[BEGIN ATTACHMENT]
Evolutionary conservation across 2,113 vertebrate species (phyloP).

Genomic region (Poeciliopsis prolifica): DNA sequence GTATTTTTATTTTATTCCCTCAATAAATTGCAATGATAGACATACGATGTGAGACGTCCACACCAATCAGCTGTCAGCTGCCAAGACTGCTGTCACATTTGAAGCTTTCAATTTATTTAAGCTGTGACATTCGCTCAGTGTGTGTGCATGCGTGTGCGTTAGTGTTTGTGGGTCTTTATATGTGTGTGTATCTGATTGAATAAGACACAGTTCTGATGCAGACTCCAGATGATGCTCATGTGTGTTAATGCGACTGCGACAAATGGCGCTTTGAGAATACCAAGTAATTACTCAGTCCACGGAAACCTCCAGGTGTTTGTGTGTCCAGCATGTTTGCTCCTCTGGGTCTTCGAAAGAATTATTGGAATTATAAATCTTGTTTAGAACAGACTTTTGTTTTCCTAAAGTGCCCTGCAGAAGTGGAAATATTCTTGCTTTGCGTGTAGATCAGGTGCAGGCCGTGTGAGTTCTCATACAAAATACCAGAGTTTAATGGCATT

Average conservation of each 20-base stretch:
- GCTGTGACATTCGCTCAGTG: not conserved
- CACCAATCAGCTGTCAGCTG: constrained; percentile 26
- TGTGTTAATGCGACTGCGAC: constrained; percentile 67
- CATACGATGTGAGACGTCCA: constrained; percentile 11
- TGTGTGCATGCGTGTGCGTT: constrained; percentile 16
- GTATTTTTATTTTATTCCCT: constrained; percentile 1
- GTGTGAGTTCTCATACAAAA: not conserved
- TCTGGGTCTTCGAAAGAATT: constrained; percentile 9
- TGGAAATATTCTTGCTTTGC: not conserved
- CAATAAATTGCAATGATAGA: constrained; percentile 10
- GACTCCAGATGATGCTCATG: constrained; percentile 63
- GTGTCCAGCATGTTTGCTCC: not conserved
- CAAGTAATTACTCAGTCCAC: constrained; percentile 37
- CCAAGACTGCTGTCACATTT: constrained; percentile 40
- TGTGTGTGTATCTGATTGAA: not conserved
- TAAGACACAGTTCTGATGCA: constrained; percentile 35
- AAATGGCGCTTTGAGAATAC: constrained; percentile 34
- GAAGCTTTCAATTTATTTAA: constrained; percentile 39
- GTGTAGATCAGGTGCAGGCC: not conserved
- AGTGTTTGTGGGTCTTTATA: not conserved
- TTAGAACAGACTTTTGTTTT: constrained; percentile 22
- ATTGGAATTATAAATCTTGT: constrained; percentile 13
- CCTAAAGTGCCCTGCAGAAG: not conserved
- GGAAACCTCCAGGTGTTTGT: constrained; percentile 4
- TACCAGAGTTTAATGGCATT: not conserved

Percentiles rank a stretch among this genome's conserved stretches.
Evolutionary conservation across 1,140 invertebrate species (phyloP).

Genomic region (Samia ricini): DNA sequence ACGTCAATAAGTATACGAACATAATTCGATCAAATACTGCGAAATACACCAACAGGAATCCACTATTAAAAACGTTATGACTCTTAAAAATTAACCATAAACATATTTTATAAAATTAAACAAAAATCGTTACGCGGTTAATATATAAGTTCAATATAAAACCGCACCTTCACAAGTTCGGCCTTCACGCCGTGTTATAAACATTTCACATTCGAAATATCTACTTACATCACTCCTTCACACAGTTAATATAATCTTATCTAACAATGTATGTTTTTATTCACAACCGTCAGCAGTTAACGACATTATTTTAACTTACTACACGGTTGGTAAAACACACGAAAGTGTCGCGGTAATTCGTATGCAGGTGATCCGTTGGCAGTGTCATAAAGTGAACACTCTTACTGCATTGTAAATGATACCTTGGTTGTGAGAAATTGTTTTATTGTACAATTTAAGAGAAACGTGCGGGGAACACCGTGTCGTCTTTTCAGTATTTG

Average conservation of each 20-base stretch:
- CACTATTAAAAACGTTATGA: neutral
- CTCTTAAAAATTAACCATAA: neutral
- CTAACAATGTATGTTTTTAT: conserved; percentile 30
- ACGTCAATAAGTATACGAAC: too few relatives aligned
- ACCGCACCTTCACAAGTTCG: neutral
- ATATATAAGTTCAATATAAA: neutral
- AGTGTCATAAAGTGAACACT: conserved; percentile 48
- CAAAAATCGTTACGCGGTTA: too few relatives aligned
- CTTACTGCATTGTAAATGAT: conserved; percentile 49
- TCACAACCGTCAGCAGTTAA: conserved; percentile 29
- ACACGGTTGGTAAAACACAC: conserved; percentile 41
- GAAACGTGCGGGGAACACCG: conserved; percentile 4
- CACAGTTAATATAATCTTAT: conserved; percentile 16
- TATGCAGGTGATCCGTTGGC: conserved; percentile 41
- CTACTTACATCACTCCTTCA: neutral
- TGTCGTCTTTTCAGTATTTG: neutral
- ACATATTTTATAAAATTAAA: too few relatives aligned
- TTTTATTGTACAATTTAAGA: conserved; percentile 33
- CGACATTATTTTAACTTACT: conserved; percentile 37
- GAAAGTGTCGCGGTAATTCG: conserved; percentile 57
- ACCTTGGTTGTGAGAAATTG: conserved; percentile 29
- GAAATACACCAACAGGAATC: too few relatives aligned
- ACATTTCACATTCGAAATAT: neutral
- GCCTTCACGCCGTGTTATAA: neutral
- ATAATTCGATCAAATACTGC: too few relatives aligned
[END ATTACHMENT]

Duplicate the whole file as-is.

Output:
Evolutionary conservation across 2,113 vertebrate species (phyloP).

Genomic region (Poeciliopsis prolifica): DNA sequence GTATTTTTATTTTATTCCCTCAATAAATTGCAATGATAGACATACGATGTGAGACGTCCACACCAATCAGCTGTCAGCTGCCAAGACTGCTGTCACATTTGAAGCTTTCAATTTATTTAAGCTGTGACATTCGCTCAGTGTGTGTGCATGCGTGTGCGTTAGTGTTTGTGGGTCTTTATATGTGTGTGTATCTGATTGAATAAGACACAGTTCTGATGCAGACTCCAGATGATGCTCATGTGTGTTAATGCGACTGCGACAAATGGCGCTTTGAGAATACCAAGTAATTACTCAGTCCACGGAAACCTCCAGGTGTTTGTGTGTCCAGCATGTTTGCTCCTCTGGGTCTTCGAAAGAATTATTGGAATTATAAATCTTGTTTAGAACAGACTTTTGTTTTCCTAAAGTGCCCTGCAGAAGTGGAAATATTCTTGCTTTGCGTGTAGATCAGGTGCAGGCCGTGTGAGTTCTCATACAAAATACCAGAGTTTAATGGCATT

Average conservation of each 20-base stretch:
- GCTGTGACATTCGCTCAGTG: not conserved
- CACCAATCAGCTGTCAGCTG: constrained; percentile 26
- TGTGTTAATGCGACTGCGAC: constrained; percentile 67
- CATACGATGTGAGACGTCCA: constrained; percentile 11
- TGTGTGCATGCGTGTGCGTT: constrained; percentile 16
- GTATTTTTATTTTATTCCCT: constrained; percentile 1
- GTGTGAGTTCTCATACAAAA: not conserved
- TCTGGGTCTTCGAAAGAATT: constrained; percentile 9
- TGGAAATATTCTTGCTTTGC: not conserved
- CAATAAATTGCAATGATAGA: constrained; percentile 10
- GACTCCAGATGATGCTCATG: constrained; percentile 63
- GTGTCCAGCATGTTTGCTCC: not conserved
- CAAGTAATTACTCAGTCCAC: constrained; percentile 37
- CCAAGACTGCTGTCACATTT: constrained; percentile 40
- TGTGTGTGTATCTGATTGAA: not conserved
- TAAGACACAGTTCTGATGCA: constrained; percentile 35
- AAATGGCGCTTTGAGAATAC: constrained; percentile 34
- GAAGCTTTCAATTTATTTAA: constrained; percentile 39
- GTGTAGATCAGGTGCAGGCC: not conserved
- AGTGTTTGTGGGTCTTTATA: not conserved
- TTAGAACAGACTTTTGTTTT: constrained; percentile 22
- ATTGGAATTATAAATCTTGT: constrained; percentile 13
- CCTAAAGTGCCCTGCAGAAG: not conserved
- GGAAACCTCCAGGTGTTTGT: constrained; percentile 4
- TACCAGAGTTTAATGGCATT: not conserved

Percentiles rank a stretch among this genome's conserved stretches.
Evolutionary conservation across 1,140 invertebrate species (phyloP).

Genomic region (Samia ricini): DNA sequence ACGTCAATAAGTATACGAACATAATTCGATCAAATACTGCGAAATACACCAACAGGAATCCACTATTAAAAACGTTATGACTCTTAAAAATTAACCATAAACATATTTTATAAAATTAAACAAAAATCGTTACGCGGTTAATATATAAGTTCAATATAAAACCGCACCTTCACAAGTTCGGCCTTCACGCCGTGTTATAAACATTTCACATTCGAAATATCTACTTACATCACTCCTTCACACAGTTAATATAATCTTATCTAACAATGTATGTTTTTATTCACAACCGTCAGCAGTTAACGACATTATTTTAACTTACTACACGGTTGGTAAAACACACGAAAGTGTCGCGGTAATTCGTATGCAGGTGATCCGTTGGCAGTGTCATAAAGTGAACACTCTTACTGCATTGTAAATGATACCTTGGTTGTGAGAAATTGTTTTATTGTACAATTTAAGAGAAACGTGCGGGGAACACCGTGTCGTCTTTTCAGTATTTG

Average conservation of each 20-base stretch:
- CACTATTAAAAACGTTATGA: neutral
- CTCTTAAAAATTAACCATAA: neutral
- CTAACAATGTATGTTTTTAT: conserved; percentile 30
- ACGTCAATAAGTATACGAAC: too few relatives aligned
- ACCGCACCTTCACAAGTTCG: neutral
- ATATATAAGTTCAATATAAA: neutral
- AGTGTCATAAAGTGAACACT: conserved; percentile 48
- CAAAAATCGTTACGCGGTTA: too few relatives aligned
- CTTACTGCATTGTAAATGAT: conserved; percentile 49
- TCACAACCGTCAGCAGTTAA: conserved; percentile 29
- ACACGGTTGGTAAAACACAC: conserved; percentile 41
- GAAACGTGCGGGGAACACCG: conserved; percentile 4
- CACAGTTAATATAATCTTAT: conserved; percentile 16
- TATGCAGGTGATCCGTTGGC: conserved; percentile 41
- CTACTTACATCACTCCTTCA: neutral
- TGTCGTCTTTTCAGTATTTG: neutral
- ACATATTTTATAAAATTAAA: too few relatives aligned
- TTTTATTGTACAATTTAAGA: conserved; percentile 33
- CGACATTATTTTAACTTACT: conserved; percentile 37
- GAAAGTGTCGCGGTAATTCG: conserved; percentile 57
- ACCTTGGTTGTGAGAAATTG: conserved; percentile 29
- GAAATACACCAACAGGAATC: too few relatives aligned
- ACATTTCACATTCGAAATAT: neutral
- GCCTTCACGCCGTGTTATAA: neutral
- ATAATTCGATCAAATACTGC: too few relatives aligned